According to Steve and his running crew, the plan worked, but because they elected to reproduce Krypton exactly, they accidentally included that unstable core that blew up the original Krypton. That kind of dangerous, ultimately self-destructive attention to detail might seem like something that could only happen in a comic book, but really, it's the same thing that leads to stuff like, say, the Wookiepedia article on lightsaber combat.
Go ahead. I'll wait.
Sure enough, the planet starts rumbling as they're chatting, and Steve & Co. decide that the only thing for it is to just cold take over Earth and enslave the human race:
Superman, naturally, is not down with all this racism, but without the super-powers that would give him the ability to punch them into submission, he has to take the coward's way out: trying to reason with them. He decides to go about this by building a tank and then inviting the Steves to try to destroy it, for reasons that are way beyond my comprehension. According to the dialogue, he wants to show them that Earth's defenses actually are capable of defeating Kryptonians, but at this point, nothing in the story is particularly interested in making sense.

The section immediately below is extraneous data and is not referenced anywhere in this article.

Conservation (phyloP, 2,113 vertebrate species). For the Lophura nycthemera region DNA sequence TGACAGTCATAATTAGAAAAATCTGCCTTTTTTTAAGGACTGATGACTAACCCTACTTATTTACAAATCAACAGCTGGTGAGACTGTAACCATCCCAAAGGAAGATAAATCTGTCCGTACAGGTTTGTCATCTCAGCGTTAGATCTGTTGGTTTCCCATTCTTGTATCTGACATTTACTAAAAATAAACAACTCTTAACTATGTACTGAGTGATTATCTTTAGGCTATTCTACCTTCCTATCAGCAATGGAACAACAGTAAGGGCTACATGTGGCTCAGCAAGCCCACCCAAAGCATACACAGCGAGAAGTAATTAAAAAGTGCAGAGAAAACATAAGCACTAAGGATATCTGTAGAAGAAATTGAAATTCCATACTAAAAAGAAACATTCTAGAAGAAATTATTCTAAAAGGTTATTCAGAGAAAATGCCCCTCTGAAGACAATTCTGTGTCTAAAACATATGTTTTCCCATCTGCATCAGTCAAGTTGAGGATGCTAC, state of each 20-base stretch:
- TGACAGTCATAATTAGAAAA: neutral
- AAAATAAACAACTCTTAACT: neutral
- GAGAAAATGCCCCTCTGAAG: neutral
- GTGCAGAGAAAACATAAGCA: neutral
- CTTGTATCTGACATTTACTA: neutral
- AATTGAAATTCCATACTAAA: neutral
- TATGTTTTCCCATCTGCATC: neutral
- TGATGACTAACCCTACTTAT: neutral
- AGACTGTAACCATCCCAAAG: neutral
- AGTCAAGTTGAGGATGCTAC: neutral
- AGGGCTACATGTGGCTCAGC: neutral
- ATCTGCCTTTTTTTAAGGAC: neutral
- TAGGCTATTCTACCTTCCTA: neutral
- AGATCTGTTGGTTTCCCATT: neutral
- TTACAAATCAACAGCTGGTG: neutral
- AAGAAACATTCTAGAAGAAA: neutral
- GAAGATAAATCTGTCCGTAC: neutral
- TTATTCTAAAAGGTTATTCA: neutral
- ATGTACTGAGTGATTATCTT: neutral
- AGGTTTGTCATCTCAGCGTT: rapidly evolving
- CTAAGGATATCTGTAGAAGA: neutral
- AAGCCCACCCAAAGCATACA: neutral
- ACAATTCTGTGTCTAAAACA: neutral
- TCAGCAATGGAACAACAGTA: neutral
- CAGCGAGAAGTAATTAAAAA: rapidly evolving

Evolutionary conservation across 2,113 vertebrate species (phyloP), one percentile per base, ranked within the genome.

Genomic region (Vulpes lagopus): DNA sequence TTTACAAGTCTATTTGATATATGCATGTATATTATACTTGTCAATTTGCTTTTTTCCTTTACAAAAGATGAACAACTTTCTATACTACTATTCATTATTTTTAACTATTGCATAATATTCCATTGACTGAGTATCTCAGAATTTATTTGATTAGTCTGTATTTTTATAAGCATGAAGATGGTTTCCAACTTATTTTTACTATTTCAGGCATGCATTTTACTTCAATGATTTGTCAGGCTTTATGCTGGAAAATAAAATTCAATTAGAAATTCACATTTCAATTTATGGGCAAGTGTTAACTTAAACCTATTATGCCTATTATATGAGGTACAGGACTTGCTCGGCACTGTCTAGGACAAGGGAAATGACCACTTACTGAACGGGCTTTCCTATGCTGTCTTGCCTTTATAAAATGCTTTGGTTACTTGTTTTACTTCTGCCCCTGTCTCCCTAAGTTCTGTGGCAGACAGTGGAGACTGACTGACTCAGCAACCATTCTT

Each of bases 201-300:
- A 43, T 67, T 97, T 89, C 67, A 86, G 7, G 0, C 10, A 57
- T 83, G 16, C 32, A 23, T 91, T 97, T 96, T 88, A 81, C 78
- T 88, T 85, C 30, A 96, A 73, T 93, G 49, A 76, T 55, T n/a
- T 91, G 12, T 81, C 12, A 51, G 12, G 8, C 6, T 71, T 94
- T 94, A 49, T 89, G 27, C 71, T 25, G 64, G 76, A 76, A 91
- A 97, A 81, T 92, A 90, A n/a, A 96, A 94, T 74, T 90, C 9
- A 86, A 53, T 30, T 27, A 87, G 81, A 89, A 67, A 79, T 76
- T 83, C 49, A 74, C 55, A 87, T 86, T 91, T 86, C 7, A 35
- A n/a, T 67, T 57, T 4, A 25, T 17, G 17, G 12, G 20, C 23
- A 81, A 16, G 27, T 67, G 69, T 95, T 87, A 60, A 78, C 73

It's a moot point anyway, as Steve waits patiently for Superman to finish, then just cold pulls out a gun and blows up the tank in one shot. In the process, Superman gets a mild bruise on his shoulder and then immediately sells out Earth and tells everyone that they need to surrender to their new overlords.
So much for the never-ending battle.
Okay, now this is where things start to get a little crazy. Superman is all bummed out about telling the people of Earth to just suck it up and become slaves, and while he's stewing about it, Steve walks up and tells Superman to remind them that they need their answer withing "fourteen galactic units." And that is when Superman loses his s**t.